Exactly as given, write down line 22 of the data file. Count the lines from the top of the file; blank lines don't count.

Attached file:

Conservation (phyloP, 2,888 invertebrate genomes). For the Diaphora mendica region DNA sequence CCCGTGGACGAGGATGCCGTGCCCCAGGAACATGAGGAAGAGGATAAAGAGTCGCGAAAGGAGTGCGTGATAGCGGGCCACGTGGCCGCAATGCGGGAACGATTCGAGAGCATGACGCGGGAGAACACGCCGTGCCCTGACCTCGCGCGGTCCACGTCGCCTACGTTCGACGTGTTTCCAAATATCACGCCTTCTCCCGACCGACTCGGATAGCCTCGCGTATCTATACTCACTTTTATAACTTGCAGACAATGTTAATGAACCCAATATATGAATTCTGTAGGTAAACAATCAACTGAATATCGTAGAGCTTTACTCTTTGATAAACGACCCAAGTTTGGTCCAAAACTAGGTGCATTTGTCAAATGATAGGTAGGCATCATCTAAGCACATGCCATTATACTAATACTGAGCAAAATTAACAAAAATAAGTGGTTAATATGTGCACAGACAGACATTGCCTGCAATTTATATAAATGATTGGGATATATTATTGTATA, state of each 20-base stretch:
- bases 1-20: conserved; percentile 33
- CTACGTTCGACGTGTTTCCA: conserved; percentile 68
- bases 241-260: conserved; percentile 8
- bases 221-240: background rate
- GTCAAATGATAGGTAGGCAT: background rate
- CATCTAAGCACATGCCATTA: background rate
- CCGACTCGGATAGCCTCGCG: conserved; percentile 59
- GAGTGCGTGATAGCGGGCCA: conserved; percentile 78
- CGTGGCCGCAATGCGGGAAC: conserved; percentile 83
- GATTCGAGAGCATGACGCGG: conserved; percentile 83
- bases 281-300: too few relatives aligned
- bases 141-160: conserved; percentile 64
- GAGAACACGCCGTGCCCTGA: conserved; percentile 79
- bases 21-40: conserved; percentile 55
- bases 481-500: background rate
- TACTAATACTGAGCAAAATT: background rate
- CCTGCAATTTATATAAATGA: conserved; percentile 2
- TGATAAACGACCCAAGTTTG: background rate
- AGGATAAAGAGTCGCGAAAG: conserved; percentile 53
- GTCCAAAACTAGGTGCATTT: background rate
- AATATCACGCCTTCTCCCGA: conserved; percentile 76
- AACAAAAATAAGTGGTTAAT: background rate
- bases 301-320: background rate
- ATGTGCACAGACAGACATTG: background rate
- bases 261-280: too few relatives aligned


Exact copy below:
- AATATCACGCCTTCTCCCGA: conserved; percentile 76